The formal education of musicians in popular music production requires students to engage with learning to use music technology. This can present a challenge to beginners, who can struggle to engage with the technical processes involved in operating these technologies. Navigating the complexities of a wide range of software and hardware can be a significant challenge. The development of effective strategies for supporting their learning activities requires consideration, because of the volume of information required for successful outcomes. The delivery of on-demand information through improved access to mobile technologies is a subject of interest in post-secondary education. This learning approach aligns with the learning strategies of users of technologies outside of formal education, where seeking technical tutorials is increasingly more common. Often musicians combine learning opportunities with popular music production activities, because of the wide range of skills and technologies involved in the area. Supporting students with a range of on-demand resources could assist students to develop skills in popular music production. This research project investigates the design principles that could be used to deliver these resources to maximise student engagement in on-demand learning. The study is conducted using a design-based-research methodology with students and staff within a conservatorium teaching popular music. The cohort of 125 students was invited to participate in the research through surveys and focus groups, while eight staff members contributed to the research through interviews. This evolved a series of design principles, which could be used as a guide for developing on-demand resources to support education in the area.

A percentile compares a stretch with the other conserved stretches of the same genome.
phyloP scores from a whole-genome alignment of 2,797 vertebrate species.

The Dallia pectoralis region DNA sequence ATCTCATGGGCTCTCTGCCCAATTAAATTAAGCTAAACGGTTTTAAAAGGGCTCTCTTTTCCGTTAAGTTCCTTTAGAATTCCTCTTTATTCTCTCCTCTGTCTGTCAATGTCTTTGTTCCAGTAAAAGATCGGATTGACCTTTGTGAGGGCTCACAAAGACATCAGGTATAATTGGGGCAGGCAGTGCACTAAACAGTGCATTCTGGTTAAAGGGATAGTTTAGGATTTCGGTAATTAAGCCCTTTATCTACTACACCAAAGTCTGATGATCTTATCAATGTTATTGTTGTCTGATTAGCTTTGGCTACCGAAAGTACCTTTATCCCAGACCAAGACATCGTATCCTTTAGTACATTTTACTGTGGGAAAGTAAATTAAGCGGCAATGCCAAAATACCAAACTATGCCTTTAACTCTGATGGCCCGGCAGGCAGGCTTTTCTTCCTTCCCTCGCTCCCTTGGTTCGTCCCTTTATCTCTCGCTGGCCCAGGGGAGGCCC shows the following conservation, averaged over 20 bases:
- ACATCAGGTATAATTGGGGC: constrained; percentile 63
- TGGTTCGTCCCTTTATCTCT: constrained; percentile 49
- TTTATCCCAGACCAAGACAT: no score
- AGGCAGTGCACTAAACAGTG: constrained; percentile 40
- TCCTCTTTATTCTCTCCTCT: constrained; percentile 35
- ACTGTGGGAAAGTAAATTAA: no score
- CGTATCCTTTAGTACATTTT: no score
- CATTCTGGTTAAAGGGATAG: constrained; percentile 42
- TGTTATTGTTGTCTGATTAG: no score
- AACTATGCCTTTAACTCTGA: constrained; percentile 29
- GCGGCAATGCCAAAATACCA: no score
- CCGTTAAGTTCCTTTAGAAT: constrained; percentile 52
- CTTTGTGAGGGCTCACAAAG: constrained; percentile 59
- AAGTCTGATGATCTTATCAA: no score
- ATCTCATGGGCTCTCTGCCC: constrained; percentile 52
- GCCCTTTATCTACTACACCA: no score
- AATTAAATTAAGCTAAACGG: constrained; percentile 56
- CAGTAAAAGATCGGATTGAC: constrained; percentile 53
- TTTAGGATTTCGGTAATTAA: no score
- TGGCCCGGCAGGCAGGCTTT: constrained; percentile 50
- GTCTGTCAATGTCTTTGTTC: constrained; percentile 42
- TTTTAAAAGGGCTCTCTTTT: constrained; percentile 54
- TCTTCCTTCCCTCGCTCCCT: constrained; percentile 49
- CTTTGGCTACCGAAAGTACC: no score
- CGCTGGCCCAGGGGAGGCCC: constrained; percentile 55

|Qualification||Doctor of Philosophy|
|Award date||1 Mar 2019|
|Publication status||Published - 1 Jun 2018|